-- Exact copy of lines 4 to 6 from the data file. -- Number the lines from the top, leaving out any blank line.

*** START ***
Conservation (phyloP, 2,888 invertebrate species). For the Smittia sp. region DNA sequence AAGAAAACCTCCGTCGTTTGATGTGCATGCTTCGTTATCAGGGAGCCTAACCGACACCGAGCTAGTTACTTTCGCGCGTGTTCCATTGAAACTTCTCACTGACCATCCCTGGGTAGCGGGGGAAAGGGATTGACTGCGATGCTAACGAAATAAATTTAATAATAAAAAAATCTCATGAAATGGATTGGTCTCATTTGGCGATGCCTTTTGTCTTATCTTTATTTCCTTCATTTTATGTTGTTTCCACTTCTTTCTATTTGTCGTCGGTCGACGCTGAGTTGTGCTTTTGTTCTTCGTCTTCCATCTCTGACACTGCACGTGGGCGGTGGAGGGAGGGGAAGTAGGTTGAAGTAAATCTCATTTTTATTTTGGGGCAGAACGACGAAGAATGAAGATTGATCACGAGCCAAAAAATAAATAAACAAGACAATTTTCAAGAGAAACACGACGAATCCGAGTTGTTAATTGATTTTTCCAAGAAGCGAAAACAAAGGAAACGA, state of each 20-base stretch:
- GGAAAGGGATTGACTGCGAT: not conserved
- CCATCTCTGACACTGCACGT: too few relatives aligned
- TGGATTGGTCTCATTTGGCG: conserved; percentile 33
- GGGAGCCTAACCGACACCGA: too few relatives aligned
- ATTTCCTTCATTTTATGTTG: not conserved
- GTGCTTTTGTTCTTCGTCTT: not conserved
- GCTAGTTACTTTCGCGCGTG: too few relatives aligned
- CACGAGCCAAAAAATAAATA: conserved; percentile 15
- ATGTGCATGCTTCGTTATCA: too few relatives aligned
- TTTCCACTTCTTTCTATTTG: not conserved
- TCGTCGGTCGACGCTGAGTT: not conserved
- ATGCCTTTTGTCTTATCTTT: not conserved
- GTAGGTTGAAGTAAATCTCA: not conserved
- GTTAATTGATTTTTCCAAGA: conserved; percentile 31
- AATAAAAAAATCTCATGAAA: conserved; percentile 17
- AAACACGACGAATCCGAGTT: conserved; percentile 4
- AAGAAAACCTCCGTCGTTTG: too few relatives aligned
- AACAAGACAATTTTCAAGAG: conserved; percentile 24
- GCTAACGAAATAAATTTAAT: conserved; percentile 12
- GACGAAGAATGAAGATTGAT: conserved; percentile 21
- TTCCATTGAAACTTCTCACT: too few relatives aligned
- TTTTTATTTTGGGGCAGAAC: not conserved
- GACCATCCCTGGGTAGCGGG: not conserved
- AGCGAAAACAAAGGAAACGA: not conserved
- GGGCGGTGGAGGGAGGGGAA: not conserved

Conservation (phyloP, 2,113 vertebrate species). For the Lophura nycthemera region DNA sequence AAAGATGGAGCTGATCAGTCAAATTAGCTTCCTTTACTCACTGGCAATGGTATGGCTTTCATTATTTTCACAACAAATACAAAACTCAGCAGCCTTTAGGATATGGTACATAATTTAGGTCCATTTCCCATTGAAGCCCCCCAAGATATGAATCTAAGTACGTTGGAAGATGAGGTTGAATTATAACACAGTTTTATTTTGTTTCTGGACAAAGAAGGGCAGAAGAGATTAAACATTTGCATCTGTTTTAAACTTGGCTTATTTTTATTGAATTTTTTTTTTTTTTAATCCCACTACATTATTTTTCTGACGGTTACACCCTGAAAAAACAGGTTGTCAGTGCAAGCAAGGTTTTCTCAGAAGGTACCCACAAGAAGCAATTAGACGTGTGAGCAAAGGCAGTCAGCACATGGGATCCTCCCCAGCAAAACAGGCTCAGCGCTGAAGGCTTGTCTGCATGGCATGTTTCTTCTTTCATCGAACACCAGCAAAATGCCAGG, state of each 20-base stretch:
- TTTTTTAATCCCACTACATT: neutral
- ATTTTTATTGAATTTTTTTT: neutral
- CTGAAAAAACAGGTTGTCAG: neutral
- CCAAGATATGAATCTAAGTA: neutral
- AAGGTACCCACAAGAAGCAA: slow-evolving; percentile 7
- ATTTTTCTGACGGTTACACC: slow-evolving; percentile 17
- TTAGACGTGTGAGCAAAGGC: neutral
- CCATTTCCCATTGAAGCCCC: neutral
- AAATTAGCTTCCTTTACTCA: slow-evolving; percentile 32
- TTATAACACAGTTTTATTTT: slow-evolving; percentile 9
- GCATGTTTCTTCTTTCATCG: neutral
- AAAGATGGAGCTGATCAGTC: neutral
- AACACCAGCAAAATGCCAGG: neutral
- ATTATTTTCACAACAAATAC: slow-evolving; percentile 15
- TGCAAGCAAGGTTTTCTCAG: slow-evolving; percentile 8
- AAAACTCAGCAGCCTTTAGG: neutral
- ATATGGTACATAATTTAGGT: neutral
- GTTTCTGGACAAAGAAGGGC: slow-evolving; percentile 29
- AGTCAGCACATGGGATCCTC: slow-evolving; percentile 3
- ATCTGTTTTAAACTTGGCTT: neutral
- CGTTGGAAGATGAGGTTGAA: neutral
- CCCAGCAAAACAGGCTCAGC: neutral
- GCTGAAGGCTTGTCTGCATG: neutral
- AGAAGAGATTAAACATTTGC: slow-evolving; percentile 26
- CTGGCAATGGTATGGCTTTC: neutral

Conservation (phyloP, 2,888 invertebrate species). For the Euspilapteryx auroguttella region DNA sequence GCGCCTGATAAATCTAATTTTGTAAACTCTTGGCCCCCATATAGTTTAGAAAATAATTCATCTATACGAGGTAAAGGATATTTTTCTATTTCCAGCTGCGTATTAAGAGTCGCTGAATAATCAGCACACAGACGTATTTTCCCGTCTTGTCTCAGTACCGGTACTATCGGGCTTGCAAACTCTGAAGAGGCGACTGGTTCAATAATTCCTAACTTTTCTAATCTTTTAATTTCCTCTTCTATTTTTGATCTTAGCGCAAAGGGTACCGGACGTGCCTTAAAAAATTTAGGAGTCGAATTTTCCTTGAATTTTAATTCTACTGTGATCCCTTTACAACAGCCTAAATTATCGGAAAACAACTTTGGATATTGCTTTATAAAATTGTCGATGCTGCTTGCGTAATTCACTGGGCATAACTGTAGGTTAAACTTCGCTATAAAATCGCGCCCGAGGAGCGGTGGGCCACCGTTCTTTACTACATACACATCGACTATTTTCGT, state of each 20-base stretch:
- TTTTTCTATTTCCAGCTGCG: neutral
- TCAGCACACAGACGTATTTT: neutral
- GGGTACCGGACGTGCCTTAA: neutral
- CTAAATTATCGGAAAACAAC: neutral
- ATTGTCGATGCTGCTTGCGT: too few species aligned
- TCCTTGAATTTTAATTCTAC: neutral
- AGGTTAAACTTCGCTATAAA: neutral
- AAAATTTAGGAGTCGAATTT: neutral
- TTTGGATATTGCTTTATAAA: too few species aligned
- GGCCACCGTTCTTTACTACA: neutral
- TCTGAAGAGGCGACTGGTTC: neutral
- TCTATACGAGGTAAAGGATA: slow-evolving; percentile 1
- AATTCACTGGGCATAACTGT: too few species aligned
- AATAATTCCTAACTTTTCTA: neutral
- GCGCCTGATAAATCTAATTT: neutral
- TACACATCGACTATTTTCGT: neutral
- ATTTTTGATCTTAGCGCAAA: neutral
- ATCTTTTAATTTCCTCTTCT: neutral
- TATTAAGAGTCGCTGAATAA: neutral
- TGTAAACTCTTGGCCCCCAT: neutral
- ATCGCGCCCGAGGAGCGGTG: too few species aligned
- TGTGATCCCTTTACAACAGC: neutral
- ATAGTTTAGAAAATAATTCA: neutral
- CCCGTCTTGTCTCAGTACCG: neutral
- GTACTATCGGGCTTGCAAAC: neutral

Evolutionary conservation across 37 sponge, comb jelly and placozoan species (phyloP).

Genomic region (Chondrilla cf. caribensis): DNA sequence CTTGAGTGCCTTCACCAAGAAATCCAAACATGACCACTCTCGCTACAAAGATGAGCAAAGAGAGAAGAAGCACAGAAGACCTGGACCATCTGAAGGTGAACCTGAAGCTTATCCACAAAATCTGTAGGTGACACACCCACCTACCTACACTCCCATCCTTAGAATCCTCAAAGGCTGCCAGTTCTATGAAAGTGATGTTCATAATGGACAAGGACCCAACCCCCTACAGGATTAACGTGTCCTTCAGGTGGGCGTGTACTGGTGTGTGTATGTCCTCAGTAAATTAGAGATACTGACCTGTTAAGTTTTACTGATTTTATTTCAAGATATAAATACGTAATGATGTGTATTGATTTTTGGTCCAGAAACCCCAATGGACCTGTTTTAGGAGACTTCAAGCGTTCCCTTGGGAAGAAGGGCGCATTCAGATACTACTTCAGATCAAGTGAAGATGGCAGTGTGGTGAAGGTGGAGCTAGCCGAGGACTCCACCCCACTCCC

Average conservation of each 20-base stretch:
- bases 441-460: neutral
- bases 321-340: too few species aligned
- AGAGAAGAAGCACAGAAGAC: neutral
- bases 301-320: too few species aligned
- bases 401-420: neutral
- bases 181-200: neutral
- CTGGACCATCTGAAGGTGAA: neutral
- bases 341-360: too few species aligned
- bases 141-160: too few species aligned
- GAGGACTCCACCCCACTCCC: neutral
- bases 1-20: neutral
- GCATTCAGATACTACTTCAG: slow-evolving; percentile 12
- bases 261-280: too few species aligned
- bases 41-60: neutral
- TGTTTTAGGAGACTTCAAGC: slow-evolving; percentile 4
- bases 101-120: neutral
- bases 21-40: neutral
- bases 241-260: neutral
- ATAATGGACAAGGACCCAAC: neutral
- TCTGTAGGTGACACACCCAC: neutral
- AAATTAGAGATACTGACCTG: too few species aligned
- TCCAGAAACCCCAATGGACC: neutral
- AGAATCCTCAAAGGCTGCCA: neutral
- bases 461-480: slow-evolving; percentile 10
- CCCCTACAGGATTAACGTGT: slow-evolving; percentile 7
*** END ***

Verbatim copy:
- TGGATTGGTCTCATTTGGCG: conserved; percentile 33
- GGGAGCCTAACCGACACCGA: too few relatives aligned
- ATTTCCTTCATTTTATGTTG: not conserved